Like many of you, my mom used to tell me to be grateful for the food I had because other kids around the world were starving. I must admit, all that ever did was scare me into worrying that I’d starve one day. Gratitude is a unique experience. It’s kind of like meditating – many people swear by it’s practice, and others are scared to death of it.
About ten years ago, I heard a speech given by my friend Jeff Rufenacht that helped me add gratitude to my process. As you’ve probably noted, there are many sages out there preaching an attitude of gratitude, but they make it too complicated. Writing down things, prioritizing them, etc. – it sounds like a Vector Firm sales training course. Jeff’s discovery made it so simple – as he lies in bed each night, he just reflects on the things that happened that day and gives thanks. It really is that easy. If you’re thankful for something as grand as your healthy family, or as minute as a free Krispy Kreme donut you received that morning, give thanks. There’s no prioritizing or writing or thinking … just reflect, and say thank you.
So, I thought I’d randomly write things below for which I’m thankful … and post it on this day of giving thanks in the United States. I did spell check, but these are the first things that popped into my head. I’m sure I left out things, but this is pretty good…
- Our daughter is healthy and happy.
- I was adopted out of foster care when I was a baby.
- I grew up in Merritt Island, FL during the 1970s and ‘80s.
- I met my wife when I did.
- My mom forced me to play baseball when I was seven, and finally let me play football when I was thirteen.
- I’m healthy.
- I survived a mid-stage melanoma scare 15 years ago.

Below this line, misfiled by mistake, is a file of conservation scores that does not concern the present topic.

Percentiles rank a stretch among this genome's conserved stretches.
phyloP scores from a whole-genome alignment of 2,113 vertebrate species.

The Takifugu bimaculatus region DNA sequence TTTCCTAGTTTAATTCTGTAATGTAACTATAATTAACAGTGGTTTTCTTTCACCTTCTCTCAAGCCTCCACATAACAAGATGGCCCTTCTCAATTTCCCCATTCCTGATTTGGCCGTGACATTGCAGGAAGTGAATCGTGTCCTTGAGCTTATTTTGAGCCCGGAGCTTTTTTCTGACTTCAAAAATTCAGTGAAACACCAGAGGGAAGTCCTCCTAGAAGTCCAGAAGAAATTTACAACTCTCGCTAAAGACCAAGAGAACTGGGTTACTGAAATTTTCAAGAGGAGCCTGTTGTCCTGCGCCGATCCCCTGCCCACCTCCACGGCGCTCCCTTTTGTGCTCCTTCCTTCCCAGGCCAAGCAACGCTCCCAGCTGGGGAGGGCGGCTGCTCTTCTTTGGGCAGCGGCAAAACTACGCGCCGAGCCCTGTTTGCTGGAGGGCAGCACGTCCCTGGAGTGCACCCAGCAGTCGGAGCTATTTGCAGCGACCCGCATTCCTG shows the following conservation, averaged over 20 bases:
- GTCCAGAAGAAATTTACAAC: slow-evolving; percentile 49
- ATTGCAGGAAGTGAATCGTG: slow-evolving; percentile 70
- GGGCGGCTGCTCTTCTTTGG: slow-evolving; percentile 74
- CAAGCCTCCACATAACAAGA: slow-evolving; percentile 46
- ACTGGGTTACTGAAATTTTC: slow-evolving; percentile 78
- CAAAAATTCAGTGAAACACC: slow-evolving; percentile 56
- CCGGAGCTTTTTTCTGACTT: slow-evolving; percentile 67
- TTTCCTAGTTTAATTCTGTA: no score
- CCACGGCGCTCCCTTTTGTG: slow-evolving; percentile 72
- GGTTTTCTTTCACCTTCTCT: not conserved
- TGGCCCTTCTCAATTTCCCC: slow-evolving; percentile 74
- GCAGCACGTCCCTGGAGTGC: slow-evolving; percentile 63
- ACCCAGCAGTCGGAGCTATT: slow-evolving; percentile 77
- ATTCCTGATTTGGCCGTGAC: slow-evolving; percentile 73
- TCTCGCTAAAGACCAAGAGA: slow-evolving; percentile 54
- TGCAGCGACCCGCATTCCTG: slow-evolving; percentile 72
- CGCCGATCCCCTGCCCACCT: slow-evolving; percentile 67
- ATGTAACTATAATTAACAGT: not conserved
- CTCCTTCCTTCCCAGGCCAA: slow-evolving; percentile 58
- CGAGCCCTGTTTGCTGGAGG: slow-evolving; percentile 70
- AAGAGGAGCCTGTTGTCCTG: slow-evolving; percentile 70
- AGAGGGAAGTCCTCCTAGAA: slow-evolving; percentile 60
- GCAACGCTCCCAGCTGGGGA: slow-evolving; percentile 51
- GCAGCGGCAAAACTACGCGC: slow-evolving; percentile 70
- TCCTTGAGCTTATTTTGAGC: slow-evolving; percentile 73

- I knew many of my best friends 40 years ago.
- I knew most of the rest of them 25 years ago.
- The lessons I learned as a child and teenager through sports.
- I had the perfect athletic coaches at the perfect times of my life.
- I’m a graduate of the University of Florida.
- I joined a fraternity (Pi Kappa Alpha) at UF, and learned to transfer the skills I learned on the athletic field to the real world.
- I started and grew Vector Firm.
- Laughter – mostly with my wife. I laugh all the time.
- My ability to speak in public, and the training I received through mentors and Winter Park Toastmasters.
- Our house. It’s perfectly imperfect for us.
- The village that helps us raise our daughter.
- Travel. I never flew on a plane until I was nineteen, and never left the US until I was twenty-nine. Today, I’ve been all over the US, Canada, and Europe; and some of South America, Asia and Africa.
- Jeff’s speech – I began to put it into practice right away, and it’s made a real impact on my life.
I promised myself I’d stop at twenty bullet-points, but could go on for the rest of the morning.
Finally, the thing that I’m most grateful for is “upstairs”. I perform my gratitude practice in our sun room every morning at about 5:45. The topic for which I always give thanks is “upstairs”. You see, while I’m in the sun room, my wife and daughter are sleeping “upstairs”. I just wrote and deleted that they’re “my life”. While they are, I have other things in my life, so that’s not why I give thanks for them. I give thanks for my wife and daughter because they’ve lifted my life to a level of joy that I never realized before. I thank God for them, and for my awareness of them, every single morning … and it makes me happy. It’s really as simple as that.
Happy Thanksgiving everyone!